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Leibee: Learn your love languages, improve your relationships

Editor’s Note: All opinion section content reflects the views of the individual author only and does not represent a stance taken by The Collegian or its editorial board

Sometimes, we struggle to show people that we care about them. For some, showing affection is uncomfortable and disturbing, and for others, showing important people that they love and care for them is totally natural and easy. It all depends on the person. 


When I form a new friendship or relationship, I always want to know the other person’s love languages. Your love languages are how you show and receive affection in relationships. There are five love languages, all equally important and necessary in relationships, but to different extents depending on the person.

The love languages are:

Words of affirmation: This means telling your partner often that you care about them. This might mean doing things like texting them good morning or goodnight. People who find affection in words of affirmation enjoy consistent communication and conversation with their partner.

Acts of service: Offering to help with something or running an errand for them shows someone whose love language is acts of service that you care about them. This doesn’t necessarily mean that your partner expects enormous gestures, but they want to know that you have their back when they need you.

Receiving gifts: This might mean picking up something you think your partner might like and gifting it to them randomly. It also might mean making them a playlist of songs or giving them a small gift. This language gets a bad rep, but it doesn’t have to be anything expensive, just something to show your partner you are thinking of them.

Quality time: A person whose love language is quality time needs to spend time with their partner often, but the key word is quality. If you want to show someone whose love language is quality time that you care for them, try planning a nice date or making the effort to schedule time together where your attention is dedicated solely to them.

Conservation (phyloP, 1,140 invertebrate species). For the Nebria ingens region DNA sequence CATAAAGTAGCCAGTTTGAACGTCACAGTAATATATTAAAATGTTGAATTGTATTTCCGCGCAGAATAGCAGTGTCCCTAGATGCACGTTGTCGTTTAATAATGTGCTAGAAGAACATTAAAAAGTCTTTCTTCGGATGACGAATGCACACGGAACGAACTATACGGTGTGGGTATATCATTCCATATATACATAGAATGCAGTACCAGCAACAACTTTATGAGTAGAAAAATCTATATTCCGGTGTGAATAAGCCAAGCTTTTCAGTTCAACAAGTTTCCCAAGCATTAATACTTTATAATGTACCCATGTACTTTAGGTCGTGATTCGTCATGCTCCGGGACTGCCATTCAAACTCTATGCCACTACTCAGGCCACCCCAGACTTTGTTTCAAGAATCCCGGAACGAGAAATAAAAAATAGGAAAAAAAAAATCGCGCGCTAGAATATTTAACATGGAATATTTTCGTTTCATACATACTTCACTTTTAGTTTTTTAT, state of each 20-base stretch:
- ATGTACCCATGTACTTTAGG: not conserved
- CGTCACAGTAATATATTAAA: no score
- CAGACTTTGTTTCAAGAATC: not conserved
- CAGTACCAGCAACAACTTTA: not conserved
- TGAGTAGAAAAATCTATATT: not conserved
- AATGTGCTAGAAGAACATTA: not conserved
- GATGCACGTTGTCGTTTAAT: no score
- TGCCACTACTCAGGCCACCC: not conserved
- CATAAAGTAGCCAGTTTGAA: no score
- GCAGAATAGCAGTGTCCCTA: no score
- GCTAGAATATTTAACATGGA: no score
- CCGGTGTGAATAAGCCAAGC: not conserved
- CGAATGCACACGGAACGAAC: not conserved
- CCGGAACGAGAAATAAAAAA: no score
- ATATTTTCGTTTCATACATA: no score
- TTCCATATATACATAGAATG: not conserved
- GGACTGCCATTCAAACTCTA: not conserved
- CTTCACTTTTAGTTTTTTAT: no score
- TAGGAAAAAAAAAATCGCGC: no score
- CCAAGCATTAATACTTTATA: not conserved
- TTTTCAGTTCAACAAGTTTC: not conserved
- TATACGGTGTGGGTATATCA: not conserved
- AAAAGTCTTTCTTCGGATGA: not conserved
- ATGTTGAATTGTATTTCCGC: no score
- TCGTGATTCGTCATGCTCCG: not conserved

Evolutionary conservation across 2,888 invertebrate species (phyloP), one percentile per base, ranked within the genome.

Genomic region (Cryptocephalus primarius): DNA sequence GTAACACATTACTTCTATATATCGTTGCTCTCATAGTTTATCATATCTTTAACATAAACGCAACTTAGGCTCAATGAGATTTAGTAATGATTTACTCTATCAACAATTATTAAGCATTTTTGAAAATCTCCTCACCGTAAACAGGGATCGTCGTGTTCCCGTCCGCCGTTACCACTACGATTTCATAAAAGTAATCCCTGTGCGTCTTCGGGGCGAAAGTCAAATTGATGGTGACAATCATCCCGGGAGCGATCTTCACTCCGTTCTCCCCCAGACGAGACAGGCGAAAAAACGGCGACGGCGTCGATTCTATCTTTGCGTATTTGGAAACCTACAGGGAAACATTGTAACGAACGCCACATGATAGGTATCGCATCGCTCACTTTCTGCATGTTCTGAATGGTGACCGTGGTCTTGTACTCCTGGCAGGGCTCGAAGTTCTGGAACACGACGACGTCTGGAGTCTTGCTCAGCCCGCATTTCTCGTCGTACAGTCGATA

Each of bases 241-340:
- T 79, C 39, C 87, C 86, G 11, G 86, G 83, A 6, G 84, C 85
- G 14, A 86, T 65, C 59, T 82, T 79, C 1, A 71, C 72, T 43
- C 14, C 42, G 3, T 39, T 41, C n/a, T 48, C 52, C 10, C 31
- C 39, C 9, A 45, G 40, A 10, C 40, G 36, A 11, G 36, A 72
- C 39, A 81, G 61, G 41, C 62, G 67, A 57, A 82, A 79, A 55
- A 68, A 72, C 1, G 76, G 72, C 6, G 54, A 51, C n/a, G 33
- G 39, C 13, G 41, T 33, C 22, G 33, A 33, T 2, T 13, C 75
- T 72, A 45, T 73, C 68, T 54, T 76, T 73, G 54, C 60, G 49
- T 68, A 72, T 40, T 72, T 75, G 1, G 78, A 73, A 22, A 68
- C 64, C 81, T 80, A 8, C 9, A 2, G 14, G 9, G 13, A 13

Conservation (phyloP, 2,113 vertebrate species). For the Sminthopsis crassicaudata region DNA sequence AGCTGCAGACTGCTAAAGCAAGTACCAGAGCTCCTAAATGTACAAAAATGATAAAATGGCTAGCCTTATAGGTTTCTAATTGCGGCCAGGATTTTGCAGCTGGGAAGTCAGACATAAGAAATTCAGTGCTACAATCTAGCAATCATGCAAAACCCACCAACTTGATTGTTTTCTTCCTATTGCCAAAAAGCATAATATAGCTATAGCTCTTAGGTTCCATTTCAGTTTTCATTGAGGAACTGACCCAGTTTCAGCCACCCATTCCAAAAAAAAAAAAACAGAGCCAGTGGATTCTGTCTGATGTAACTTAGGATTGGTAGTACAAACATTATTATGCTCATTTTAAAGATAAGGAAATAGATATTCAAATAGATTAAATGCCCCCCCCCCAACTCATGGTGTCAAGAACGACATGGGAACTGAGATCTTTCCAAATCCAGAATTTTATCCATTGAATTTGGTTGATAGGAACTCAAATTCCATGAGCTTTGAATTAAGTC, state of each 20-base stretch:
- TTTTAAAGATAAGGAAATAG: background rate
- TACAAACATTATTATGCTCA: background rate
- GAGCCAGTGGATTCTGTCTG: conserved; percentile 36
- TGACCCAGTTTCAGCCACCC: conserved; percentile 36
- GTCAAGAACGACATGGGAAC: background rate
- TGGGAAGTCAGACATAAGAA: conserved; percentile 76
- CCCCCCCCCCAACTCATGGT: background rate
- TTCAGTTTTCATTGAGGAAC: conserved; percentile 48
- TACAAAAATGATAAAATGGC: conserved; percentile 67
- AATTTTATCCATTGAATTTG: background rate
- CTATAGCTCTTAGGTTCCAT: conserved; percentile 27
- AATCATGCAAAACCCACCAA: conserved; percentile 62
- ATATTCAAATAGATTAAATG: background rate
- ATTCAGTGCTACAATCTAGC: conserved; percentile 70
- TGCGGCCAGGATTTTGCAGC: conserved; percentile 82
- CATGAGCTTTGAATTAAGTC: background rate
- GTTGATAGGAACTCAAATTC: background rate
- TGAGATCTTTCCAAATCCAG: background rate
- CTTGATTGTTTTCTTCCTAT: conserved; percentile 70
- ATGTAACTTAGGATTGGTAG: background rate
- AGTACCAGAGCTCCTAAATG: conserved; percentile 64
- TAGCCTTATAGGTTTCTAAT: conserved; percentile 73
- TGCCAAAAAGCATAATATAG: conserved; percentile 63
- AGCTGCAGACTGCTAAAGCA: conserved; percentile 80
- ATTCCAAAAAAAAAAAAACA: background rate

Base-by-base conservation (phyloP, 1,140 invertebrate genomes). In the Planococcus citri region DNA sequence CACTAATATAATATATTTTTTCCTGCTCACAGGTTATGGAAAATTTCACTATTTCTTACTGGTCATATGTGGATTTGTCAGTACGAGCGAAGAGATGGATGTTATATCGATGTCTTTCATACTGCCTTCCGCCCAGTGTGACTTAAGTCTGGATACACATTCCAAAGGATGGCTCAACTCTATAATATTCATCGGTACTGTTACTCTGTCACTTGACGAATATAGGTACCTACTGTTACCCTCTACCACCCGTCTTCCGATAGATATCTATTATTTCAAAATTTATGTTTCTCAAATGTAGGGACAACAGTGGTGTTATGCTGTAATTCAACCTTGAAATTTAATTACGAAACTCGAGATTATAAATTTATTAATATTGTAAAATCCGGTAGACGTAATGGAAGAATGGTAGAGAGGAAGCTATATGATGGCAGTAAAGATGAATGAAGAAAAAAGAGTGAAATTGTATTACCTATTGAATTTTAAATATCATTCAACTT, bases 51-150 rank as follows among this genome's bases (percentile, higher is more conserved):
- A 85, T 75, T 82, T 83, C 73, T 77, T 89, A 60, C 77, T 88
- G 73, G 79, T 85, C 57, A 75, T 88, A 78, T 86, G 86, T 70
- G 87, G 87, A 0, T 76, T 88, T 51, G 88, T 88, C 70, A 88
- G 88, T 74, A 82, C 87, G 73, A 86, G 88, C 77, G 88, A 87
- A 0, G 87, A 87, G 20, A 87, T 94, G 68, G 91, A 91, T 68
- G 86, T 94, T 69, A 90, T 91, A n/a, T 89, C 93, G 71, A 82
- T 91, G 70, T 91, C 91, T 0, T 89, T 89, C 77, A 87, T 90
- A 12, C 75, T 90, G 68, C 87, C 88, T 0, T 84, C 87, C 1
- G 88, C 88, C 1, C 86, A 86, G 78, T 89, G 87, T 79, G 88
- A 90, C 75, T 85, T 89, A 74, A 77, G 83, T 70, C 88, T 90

Physical touch: Offering hugs and touching the person they care about (with consent of course) is a common love language. A person who shows affection through physical touch might grab your hand or touch your shoulders often to show they care for you. 

Everyone has different preferences for how they show and receive love. While I might show love through spending quality time with my friends and family, I might feel and receive love through receiving small gifts.

It is important to ask the other people in all your relationships what their love languages are so you better know how to show you care for them. If someone hates being touched, you would want to know that to not only improve your understanding of them as an individual, but to improve your relationship together.


The five love languages came about in a book written by Gary Chapman, a marriage counselor. He wrote the book “The 5 Love Languages: The Secret to Love that Lasts” in 1992, and it remains relevant today. The author originally intended for the languages to be viewed as a way to help people better understand their partners, but that perspective has expanded over time.